Is your church short on paid staff? Is the budget so tight that even basic positions remain understaffed? You're not alone. This is true of churches of all sizes. It doesn't seem to matter whether the church is growing or shrinking. (In growing churches the ministry demands outpace available staffing dollars and in shrinking churches funds tend to be directed toward keeping the building open and operational.) At The Church of the Resurrection, our ministry leaders will tell you we are chronically understaffed. There just never seems to be enough money in the budget to stay ahead of the staffing needs.
But I have good news. The secret is, there are relatively few tasks that actually require a paid staff member. Furthermore, one of the worst mistakes a church can make is to hire professionals to do the work of the people of the church. Of course, when the ministry takes on a certain size, staff members become essential. But the primary responsibility of staff, both lay and clergy, is to equip the people of the church for ministry. The church belongs first to God and secondly to the people. Professional staff members should wake up in the morning looking for a more effective way to facilitate the ministry of the congregation. They'll lead the way, but they do so primarily by inviting, connecting, equipping, and sustaining volunteers.
At The Church of the Resurrection, we take this issue seriously. In fact, staff members are formally evaluated during their annual reviews with respect to how well they contributed to the ministry of volunteers. Highperforming go-it-alone professionals find that a sololeadership style is out of place in the church.
Years ago I was challenged by a veteran leader in my field of ministry. He asked, "If you were to receive a list today containing the names of twenty additional people eager to serve in your ministry, where would you most need them?" Fact is, most of us aren't prepared to answer that question. Too often, we construct our ministries around surviving. I find that we often scale back our dreams to match our current situation. As ministry leaders, we should dream big, pray hard, and always stand prepared to deploy people into Christian service.
2. Creating entry points
Many of us grew up in the church, but an increasing number of spiritual seekers without church experience are showing up with high hopes of important, world-changing work to be done in the church. They need an entry point, a safe place to get started. They bring questions along with them: "Will I find joy in the service?" "Will I be appropriately challenged?" "Do I care about the ministry vision enough to give it more of my time?"
An idea from one church is to provide visitors and new members with a list of "Good Start" options. The list allows new people to know they can find a great place to get started. And ministry leaders know they are expected to offer entrylevel ministry experiences that are tailored to the newcomer. This "tiering" of volunteer roles is one of the best ways your church can contribute to the development of a new volunteer.
Benefits of creating entry points
Ministry leaders have contact with a larger pool of potential volunteers.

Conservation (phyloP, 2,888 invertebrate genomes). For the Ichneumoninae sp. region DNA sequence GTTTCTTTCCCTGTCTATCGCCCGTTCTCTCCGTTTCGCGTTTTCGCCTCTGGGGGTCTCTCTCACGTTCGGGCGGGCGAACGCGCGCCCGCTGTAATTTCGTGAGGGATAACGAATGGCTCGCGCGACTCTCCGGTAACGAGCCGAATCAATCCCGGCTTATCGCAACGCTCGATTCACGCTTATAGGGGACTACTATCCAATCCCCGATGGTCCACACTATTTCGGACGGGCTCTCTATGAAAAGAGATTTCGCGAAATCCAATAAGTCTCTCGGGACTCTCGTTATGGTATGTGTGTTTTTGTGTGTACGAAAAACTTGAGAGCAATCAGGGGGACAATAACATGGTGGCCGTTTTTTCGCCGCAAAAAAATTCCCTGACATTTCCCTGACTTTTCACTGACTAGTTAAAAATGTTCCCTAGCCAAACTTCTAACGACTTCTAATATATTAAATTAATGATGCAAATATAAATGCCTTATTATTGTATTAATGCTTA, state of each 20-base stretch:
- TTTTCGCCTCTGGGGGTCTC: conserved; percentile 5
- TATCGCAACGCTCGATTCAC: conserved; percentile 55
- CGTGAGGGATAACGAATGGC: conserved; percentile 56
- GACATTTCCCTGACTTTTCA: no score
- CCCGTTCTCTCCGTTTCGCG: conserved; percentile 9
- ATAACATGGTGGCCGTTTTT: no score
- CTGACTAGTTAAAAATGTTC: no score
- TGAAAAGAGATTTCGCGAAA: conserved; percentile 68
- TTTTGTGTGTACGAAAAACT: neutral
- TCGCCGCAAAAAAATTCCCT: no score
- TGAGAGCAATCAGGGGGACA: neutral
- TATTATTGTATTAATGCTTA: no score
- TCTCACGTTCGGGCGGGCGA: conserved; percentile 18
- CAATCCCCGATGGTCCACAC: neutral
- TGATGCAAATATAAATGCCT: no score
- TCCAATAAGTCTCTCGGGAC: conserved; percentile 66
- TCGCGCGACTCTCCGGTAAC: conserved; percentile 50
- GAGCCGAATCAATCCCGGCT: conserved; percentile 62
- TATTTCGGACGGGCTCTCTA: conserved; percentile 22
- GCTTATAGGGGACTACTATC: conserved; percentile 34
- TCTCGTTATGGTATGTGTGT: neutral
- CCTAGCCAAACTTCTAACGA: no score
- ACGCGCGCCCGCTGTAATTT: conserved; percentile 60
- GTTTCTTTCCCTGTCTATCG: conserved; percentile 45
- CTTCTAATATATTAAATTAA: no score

Experienced volunteers are able to rub shoulders with and serve as mentors for new folks.
Volunteers have a safe, low-stakes entry point.
New volunteers know they will receive extra support from the ministry leaders.
The ministry is shared among a larger pool of volunteers, taking pressure off the most committed volunteers.
Training is kept to a minimum, allowing new volunteers to get a quick start.
The church has an opportunity to observe volunteers in the area before placing them in roles of greater leadership.
New volunteers have an opportunity to experience a low-stakes role before saying "yes" to higher-expectation roles.
It doesn't take someone who fishes to know that catching fish requires you to go to the water. The same could be said for recruiting volunteers. We have to meet them right where they live by creating "fishing ponds" where they can get started in service. Fishing ponds are an example of an entrypoint program. They are designed from the ground up to give people a chance to dip their toes into your ministry area. We walk before we run. Development happens in degrees.
Example: A "fishing pond" for missions
IDEA TO TRY
FaithWork at The Church of the Resurrection provides a simple, ease-of-entry place to get started in missions. Twice a month, at 9:00 a.m. on Saturday, anyone from the church or community can show up in the narthex of the church. No reservations, no application, no requirements of spiritual maturity. Once they arrive, they are greeted at the door and presented with a list of service projects for the day, each lasting between two and five hours. Each project has a team leader who is standing under a sign with the project's name. After grabbing coffee and donuts, they visit with each project's team leader to find out more information about the day's activities. There are always a couple of projects advertised as being particularly appropriate for families with children. Some are onsite and some require travel to a local agency or another church. After a brief devotion and prayer, the teams are sent off for a morning of missions work.
Excerpted from Recruiting Volunteers by Dan Entwistle, Adam Hamilton. Copyright © 2007 Abingdon Press. Excerpted by permission of Abingdon Press.